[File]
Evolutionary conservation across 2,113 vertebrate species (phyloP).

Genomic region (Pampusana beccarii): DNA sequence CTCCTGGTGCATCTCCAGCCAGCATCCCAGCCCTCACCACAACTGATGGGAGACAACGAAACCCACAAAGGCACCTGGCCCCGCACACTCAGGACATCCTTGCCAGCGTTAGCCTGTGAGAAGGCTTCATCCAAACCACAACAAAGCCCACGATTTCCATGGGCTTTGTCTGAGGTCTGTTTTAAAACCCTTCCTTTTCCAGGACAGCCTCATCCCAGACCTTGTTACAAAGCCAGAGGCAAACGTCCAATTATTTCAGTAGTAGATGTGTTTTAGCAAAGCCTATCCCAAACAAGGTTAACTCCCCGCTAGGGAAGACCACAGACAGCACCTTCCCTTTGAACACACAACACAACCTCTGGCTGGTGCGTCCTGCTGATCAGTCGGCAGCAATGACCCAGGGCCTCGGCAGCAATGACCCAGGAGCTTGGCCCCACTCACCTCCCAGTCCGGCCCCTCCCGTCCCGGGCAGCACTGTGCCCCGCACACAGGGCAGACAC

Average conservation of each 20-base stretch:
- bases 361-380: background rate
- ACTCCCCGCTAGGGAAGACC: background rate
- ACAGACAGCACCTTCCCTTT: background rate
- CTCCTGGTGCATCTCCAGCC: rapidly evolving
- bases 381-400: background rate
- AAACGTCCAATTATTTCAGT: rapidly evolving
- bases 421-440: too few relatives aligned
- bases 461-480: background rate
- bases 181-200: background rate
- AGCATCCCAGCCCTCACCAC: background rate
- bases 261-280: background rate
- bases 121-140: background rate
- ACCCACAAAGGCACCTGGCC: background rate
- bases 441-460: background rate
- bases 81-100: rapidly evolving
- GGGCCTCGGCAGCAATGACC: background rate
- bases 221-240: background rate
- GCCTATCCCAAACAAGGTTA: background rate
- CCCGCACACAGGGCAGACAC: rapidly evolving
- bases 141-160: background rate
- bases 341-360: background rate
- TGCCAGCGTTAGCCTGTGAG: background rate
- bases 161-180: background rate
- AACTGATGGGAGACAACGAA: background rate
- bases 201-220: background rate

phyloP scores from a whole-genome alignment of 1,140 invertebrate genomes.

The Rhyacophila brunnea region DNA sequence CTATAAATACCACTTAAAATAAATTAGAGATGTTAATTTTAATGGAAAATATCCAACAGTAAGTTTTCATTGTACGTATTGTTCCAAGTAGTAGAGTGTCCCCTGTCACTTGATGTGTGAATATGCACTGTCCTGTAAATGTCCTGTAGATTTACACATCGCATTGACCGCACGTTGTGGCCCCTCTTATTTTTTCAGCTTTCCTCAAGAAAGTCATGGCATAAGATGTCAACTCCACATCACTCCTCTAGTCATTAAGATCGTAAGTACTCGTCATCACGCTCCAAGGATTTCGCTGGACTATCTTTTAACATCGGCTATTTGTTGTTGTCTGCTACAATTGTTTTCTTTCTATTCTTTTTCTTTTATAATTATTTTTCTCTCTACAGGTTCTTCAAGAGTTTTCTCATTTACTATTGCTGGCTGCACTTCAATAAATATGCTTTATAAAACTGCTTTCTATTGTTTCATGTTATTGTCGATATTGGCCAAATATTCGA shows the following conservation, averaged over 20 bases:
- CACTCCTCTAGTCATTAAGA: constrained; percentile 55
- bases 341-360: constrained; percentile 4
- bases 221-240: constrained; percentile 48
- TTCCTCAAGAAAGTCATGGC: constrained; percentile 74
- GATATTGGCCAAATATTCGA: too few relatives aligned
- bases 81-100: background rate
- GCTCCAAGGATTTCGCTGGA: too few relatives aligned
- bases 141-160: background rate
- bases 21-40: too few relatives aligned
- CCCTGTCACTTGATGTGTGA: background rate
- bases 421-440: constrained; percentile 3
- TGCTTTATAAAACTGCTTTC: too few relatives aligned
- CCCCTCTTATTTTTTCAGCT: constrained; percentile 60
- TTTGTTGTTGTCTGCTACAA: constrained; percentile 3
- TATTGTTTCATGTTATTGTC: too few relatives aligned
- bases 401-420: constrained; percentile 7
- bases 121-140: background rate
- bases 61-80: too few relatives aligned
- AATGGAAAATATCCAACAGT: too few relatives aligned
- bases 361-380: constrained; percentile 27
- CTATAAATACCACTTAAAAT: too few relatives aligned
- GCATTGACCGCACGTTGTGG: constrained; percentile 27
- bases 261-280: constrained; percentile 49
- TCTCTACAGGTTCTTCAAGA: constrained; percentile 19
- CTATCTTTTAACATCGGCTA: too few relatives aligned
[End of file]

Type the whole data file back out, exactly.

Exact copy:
Evolutionary conservation across 2,113 vertebrate species (phyloP).

Genomic region (Pampusana beccarii): DNA sequence CTCCTGGTGCATCTCCAGCCAGCATCCCAGCCCTCACCACAACTGATGGGAGACAACGAAACCCACAAAGGCACCTGGCCCCGCACACTCAGGACATCCTTGCCAGCGTTAGCCTGTGAGAAGGCTTCATCCAAACCACAACAAAGCCCACGATTTCCATGGGCTTTGTCTGAGGTCTGTTTTAAAACCCTTCCTTTTCCAGGACAGCCTCATCCCAGACCTTGTTACAAAGCCAGAGGCAAACGTCCAATTATTTCAGTAGTAGATGTGTTTTAGCAAAGCCTATCCCAAACAAGGTTAACTCCCCGCTAGGGAAGACCACAGACAGCACCTTCCCTTTGAACACACAACACAACCTCTGGCTGGTGCGTCCTGCTGATCAGTCGGCAGCAATGACCCAGGGCCTCGGCAGCAATGACCCAGGAGCTTGGCCCCACTCACCTCCCAGTCCGGCCCCTCCCGTCCCGGGCAGCACTGTGCCCCGCACACAGGGCAGACAC

Average conservation of each 20-base stretch:
- bases 361-380: background rate
- ACTCCCCGCTAGGGAAGACC: background rate
- ACAGACAGCACCTTCCCTTT: background rate
- CTCCTGGTGCATCTCCAGCC: rapidly evolving
- bases 381-400: background rate
- AAACGTCCAATTATTTCAGT: rapidly evolving
- bases 421-440: too few relatives aligned
- bases 461-480: background rate
- bases 181-200: background rate
- AGCATCCCAGCCCTCACCAC: background rate
- bases 261-280: background rate
- bases 121-140: background rate
- ACCCACAAAGGCACCTGGCC: background rate
- bases 441-460: background rate
- bases 81-100: rapidly evolving
- GGGCCTCGGCAGCAATGACC: background rate
- bases 221-240: background rate
- GCCTATCCCAAACAAGGTTA: background rate
- CCCGCACACAGGGCAGACAC: rapidly evolving
- bases 141-160: background rate
- bases 341-360: background rate
- TGCCAGCGTTAGCCTGTGAG: background rate
- bases 161-180: background rate
- AACTGATGGGAGACAACGAA: background rate
- bases 201-220: background rate

phyloP scores from a whole-genome alignment of 1,140 invertebrate genomes.

The Rhyacophila brunnea region DNA sequence CTATAAATACCACTTAAAATAAATTAGAGATGTTAATTTTAATGGAAAATATCCAACAGTAAGTTTTCATTGTACGTATTGTTCCAAGTAGTAGAGTGTCCCCTGTCACTTGATGTGTGAATATGCACTGTCCTGTAAATGTCCTGTAGATTTACACATCGCATTGACCGCACGTTGTGGCCCCTCTTATTTTTTCAGCTTTCCTCAAGAAAGTCATGGCATAAGATGTCAACTCCACATCACTCCTCTAGTCATTAAGATCGTAAGTACTCGTCATCACGCTCCAAGGATTTCGCTGGACTATCTTTTAACATCGGCTATTTGTTGTTGTCTGCTACAATTGTTTTCTTTCTATTCTTTTTCTTTTATAATTATTTTTCTCTCTACAGGTTCTTCAAGAGTTTTCTCATTTACTATTGCTGGCTGCACTTCAATAAATATGCTTTATAAAACTGCTTTCTATTGTTTCATGTTATTGTCGATATTGGCCAAATATTCGA shows the following conservation, averaged over 20 bases:
- CACTCCTCTAGTCATTAAGA: constrained; percentile 55
- bases 341-360: constrained; percentile 4
- bases 221-240: constrained; percentile 48
- TTCCTCAAGAAAGTCATGGC: constrained; percentile 74
- GATATTGGCCAAATATTCGA: too few relatives aligned
- bases 81-100: background rate
- GCTCCAAGGATTTCGCTGGA: too few relatives aligned
- bases 141-160: background rate
- bases 21-40: too few relatives aligned
- CCCTGTCACTTGATGTGTGA: background rate
- bases 421-440: constrained; percentile 3
- TGCTTTATAAAACTGCTTTC: too few relatives aligned
- CCCCTCTTATTTTTTCAGCT: constrained; percentile 60
- TTTGTTGTTGTCTGCTACAA: constrained; percentile 3
- TATTGTTTCATGTTATTGTC: too few relatives aligned
- bases 401-420: constrained; percentile 7
- bases 121-140: background rate
- bases 61-80: too few relatives aligned
- AATGGAAAATATCCAACAGT: too few relatives aligned
- bases 361-380: constrained; percentile 27
- CTATAAATACCACTTAAAAT: too few relatives aligned
- GCATTGACCGCACGTTGTGG: constrained; percentile 27
- bases 261-280: constrained; percentile 49
- TCTCTACAGGTTCTTCAAGA: constrained; percentile 19
- CTATCTTTTAACATCGGCTA: too few relatives aligned